Stanislav Russu and his brother
A common thread runs through these articles: Moldovan fruit tastes delicious. Everyone says so. Why, then, are there hardly any of their apples in Western European stores? There are many reasons. Firstly, the Western European apple market already has an ample supply and fierce competition. Also, until recently, Moldova exported almost all of its harvest to Russia. The country, therefore, has mainly varieties that do well on the Russian market.
Stanislav checks just harvested fruit
Moldovan apple growers also cite logistical costs as a reason, though their lower production costs could offset that. Wages in Moldova are three to six times lower than in the Netherlands, and land costs a mere €3,000 to €5,000 per hectare. A skewed perspective plays a definite role. People in Western Europe are either unaware of how good Modovan apples are, or do not believe it. In that sense, the sector still has plenty of promotional work ahead. And companies' focus must shift from cultivation to sales.
Aerial view of the three year old modern orchard
Lastly - and this article will touch on this - investment is still needed in sorting and packaging lines. Big companies seem to have cultivation and storage well under control, but most are still looking for ways to take their packing stations' capacity and quality to the next level. The biggest obstacle? Money. Financial support from official bodies or foreign programs (read: USAID's development projects) and organizing the sector into cooperatives could offer a solution.
First agriculture, then fruit and vegetables
Vardan Agro, an apple, plum, and cherry company in the north of Moldova, is very eager to increase cooperation in the sector. That is why Stanislav Russu, the company's director, already contacts other cultivation companies in the area several times a week to share experiences and, jointly, try and identify cultivation and marketing challenges and opportunities. Sharing infrastructure could be the next step.
Vadan Agro is big in cherries and morels
Three years after the Soviet Union's collapse in 1991, Stanislav's father and some partners established an 800-hectare agricultural farm. Over the years, the partners gradually withdrew, and now Vardan Agro is a purely family business, run by a father and his sons.
"We still do a lot of arable farming. We added vegetables in 2004 but lost a lot of money between 2010 and 2012, which were very complex years for vegetable growing. We, thus, decided to switch to a crop that was very successful at that time: fruit," begins Stanislav.
"We started with 30 hectares. The next pivotal year came in 2019. We realized our orchards weren't efficient and competitive enough, and the quality could also be better. We reapplied for loans and set up modern orchards with hail nets and drip irrigation. These are great improvements, although more can and should be done. For example, the trees' water quality isn't optimal: it's slightly too acidic and limey. We have 36 hectares of apples, 12 hectares of cherries, and nine hectares, each, with plums and tart cherries."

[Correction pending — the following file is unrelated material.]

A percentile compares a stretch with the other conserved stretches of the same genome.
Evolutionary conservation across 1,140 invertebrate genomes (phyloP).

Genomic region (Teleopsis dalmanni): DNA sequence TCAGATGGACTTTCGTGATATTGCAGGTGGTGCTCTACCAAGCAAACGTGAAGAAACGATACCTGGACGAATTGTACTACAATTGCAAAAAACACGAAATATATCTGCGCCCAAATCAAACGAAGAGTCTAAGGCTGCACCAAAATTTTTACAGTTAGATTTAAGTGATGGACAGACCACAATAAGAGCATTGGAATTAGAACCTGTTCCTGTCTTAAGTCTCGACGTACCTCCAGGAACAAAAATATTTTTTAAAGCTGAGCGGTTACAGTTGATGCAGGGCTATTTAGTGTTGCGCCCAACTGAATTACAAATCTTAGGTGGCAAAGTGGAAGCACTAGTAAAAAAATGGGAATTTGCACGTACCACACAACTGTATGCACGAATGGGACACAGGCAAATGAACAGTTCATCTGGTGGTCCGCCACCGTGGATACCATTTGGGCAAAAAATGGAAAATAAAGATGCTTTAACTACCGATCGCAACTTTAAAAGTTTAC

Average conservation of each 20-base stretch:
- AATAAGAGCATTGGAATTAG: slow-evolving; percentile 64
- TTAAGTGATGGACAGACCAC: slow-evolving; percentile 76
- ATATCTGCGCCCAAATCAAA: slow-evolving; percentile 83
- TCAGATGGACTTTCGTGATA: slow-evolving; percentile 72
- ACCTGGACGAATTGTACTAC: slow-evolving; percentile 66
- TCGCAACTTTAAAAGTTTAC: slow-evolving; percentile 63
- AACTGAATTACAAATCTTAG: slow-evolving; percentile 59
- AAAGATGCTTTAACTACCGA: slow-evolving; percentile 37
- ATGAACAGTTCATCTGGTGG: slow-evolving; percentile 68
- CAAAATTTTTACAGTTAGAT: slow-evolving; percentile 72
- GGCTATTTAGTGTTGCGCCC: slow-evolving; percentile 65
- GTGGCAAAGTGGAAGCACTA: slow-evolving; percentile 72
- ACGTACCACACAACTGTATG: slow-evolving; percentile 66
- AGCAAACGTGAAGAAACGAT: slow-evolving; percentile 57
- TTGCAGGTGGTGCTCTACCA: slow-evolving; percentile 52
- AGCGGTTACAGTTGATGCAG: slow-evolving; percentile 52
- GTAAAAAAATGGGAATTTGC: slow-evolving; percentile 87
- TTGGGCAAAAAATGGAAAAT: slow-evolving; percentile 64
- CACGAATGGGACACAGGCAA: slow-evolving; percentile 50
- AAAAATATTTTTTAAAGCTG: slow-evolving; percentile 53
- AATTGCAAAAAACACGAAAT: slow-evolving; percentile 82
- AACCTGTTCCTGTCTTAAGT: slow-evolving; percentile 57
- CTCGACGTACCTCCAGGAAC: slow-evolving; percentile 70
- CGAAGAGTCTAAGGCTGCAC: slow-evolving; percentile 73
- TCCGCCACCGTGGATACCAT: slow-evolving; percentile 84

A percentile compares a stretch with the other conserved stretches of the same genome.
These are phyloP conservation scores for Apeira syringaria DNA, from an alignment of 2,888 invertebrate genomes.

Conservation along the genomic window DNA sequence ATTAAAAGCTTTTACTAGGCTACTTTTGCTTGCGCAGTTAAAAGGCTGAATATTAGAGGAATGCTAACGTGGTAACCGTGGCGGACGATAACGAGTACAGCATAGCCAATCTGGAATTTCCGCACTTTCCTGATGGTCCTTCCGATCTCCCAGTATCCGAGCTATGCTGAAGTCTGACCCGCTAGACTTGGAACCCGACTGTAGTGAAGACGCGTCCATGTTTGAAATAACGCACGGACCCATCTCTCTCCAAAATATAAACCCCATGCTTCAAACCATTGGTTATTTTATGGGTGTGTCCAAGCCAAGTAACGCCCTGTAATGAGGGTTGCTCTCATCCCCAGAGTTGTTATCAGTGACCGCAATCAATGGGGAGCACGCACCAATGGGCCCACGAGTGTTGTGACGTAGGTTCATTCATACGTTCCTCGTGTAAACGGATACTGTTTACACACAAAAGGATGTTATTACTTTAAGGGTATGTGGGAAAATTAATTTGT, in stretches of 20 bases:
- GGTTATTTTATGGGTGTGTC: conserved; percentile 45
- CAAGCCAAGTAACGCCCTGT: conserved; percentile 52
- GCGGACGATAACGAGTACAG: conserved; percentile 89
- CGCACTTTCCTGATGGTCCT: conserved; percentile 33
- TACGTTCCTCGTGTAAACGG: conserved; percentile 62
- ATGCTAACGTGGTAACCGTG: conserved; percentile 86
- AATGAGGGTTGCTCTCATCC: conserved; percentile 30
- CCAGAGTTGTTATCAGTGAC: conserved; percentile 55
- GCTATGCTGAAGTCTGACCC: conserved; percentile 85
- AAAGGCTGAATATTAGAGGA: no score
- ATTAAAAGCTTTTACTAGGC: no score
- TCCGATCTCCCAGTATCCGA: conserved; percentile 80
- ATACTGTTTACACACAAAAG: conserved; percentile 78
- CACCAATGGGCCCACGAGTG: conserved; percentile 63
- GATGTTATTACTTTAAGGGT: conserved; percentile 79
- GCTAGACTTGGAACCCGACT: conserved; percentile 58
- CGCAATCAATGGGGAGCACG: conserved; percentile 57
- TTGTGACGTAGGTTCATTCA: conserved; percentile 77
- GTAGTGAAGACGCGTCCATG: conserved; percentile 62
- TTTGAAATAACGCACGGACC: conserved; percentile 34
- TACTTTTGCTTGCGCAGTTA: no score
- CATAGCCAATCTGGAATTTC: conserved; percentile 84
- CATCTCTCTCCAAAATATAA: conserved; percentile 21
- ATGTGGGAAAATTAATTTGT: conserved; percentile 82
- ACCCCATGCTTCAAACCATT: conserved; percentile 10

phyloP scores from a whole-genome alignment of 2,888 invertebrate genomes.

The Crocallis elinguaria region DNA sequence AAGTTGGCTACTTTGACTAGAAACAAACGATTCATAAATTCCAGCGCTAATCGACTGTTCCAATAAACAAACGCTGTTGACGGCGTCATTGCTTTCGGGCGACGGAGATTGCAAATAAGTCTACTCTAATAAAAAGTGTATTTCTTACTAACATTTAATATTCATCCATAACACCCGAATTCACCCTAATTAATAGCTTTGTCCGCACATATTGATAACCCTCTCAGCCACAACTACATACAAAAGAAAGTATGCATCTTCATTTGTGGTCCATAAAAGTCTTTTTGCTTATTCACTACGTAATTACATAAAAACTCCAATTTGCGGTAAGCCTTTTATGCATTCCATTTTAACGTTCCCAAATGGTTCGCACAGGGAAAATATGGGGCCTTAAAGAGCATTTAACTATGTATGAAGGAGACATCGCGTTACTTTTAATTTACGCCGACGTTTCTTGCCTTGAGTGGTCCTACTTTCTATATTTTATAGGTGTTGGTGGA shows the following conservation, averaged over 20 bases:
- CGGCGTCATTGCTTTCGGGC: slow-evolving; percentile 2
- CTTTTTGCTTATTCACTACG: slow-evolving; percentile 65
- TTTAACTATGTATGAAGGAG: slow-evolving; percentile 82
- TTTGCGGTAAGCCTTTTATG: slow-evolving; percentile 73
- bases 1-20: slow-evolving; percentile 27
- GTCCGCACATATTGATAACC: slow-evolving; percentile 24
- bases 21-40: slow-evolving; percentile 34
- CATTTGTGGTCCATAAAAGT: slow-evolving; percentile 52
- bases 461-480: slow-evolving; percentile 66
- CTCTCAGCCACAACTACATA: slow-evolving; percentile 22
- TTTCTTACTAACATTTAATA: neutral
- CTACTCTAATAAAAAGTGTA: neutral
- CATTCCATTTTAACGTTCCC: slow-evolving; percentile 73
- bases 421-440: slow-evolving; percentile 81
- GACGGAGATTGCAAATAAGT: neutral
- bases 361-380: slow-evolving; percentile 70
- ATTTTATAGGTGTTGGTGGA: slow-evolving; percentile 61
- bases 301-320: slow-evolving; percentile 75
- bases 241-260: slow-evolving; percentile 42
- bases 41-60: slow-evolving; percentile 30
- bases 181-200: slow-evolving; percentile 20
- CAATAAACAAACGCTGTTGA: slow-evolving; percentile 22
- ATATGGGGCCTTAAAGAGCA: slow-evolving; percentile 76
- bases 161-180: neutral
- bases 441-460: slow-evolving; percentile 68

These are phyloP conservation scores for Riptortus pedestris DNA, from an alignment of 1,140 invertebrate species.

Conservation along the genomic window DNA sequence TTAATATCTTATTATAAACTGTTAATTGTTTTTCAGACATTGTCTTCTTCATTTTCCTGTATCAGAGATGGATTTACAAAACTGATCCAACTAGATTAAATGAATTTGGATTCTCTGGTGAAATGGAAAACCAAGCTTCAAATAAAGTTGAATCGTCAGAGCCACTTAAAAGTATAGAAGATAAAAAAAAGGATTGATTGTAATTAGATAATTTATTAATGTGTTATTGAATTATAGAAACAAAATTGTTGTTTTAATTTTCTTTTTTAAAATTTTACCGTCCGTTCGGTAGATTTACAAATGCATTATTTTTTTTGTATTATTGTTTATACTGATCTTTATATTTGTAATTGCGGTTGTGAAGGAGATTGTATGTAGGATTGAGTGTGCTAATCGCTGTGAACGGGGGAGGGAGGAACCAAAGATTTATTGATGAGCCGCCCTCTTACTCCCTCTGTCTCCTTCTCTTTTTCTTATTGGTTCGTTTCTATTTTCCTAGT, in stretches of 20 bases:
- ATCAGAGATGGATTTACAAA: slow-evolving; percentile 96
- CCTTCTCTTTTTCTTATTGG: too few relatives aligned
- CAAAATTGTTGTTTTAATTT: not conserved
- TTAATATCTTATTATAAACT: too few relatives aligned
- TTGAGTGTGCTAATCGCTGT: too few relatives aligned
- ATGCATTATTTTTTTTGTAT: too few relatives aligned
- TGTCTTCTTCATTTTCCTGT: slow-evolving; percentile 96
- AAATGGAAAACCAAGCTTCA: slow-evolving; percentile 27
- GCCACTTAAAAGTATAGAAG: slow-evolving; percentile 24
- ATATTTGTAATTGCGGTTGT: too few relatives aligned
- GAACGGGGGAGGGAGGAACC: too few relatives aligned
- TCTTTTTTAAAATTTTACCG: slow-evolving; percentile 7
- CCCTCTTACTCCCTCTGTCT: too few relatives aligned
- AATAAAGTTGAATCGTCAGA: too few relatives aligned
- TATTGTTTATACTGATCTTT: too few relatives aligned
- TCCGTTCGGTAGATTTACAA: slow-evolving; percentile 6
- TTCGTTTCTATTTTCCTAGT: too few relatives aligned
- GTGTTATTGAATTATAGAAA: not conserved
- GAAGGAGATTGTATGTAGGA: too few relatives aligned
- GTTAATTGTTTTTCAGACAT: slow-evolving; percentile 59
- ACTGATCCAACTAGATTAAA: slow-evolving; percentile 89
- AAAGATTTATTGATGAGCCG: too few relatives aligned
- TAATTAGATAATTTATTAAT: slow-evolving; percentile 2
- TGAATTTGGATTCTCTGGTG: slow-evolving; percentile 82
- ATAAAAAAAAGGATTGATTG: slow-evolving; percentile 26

Cooperation, the key to success
"Moldova used to primarily have Idared, Florina, and Renet Simirenko apples. When we began the orchard, we consulted an expert who recommended we plant other varieties, such as Gala and Golden, too. We wanted a wide range, from old to club varieties. We looked at Russia but also other markets. We researched each variety's flavor, cultivation technique, productivity, and how to sort and store them, and based our choices on that. Currently, we have more than ten varieties, and our apples are GlobalGAP certified," says Stanislav.
With an annual volume of 4,000 to 5,000 tons of apples, Vardan Agro, naturally, cannot sign contracts with supermarkets for a constant, year-round supply. "But should several Moldovan companies, which offer the same variety, quality, and size, join forces, we can start that conversation. Moldova Fruct, the umbrella industry association, isn't a commercial organisation and so doesn't purchase our product to market centrally."
"Nonetheless, it encourages collaboration between the different companies by informing all its members when there's demand for certain volumes," Stanislav continues. "The individual growers can then say how much they have available at what price, and a combined offer can be made. It's a first step, but that cooperation could build even further."
Modern sorting lines, particularly optical ones, are very pricey and often an unreachable goal for individual cultivation companies. A cooperative model - jointly purchasing advanced sorting and packing machines for common use - would be most useful. That would also further reduce production costs and guarantee consistent quality of, let's not forget, a product of unsurpassed flavor.
The orchard seen from above
Vardan Agro does not only excel in apple cultivation; it also grows lovely, large cherries. "This segment, too, still lacks post-harvest capacity. We especially need a hydro cooler to keep the cherries nice and firm and extend their shelf life. We're hoping to get grants to realize that project. It would undoubtedly open many doors for us on the international market," Stanislav concludes.
For more information:
5639 Sturzeni (Riscani) – Moldova
Tel: +373 691 588 66
Tel: +373 691 717 74
More articles about Moldova:
- Support the Moldavian fruit trade
- "We're not resting on our laurels now that the Russian market's closed for our apples"
- "For the first time ever, our company is turning its gaze on the EU market"
- "We began exporting to the Middle East this spring"
- "After the second embargo in 2014, the fruit sector began shifting up a gear"
- "Losing sales despite unparalleled taste"
- "A hydro cooler would open many doors for us on the international market"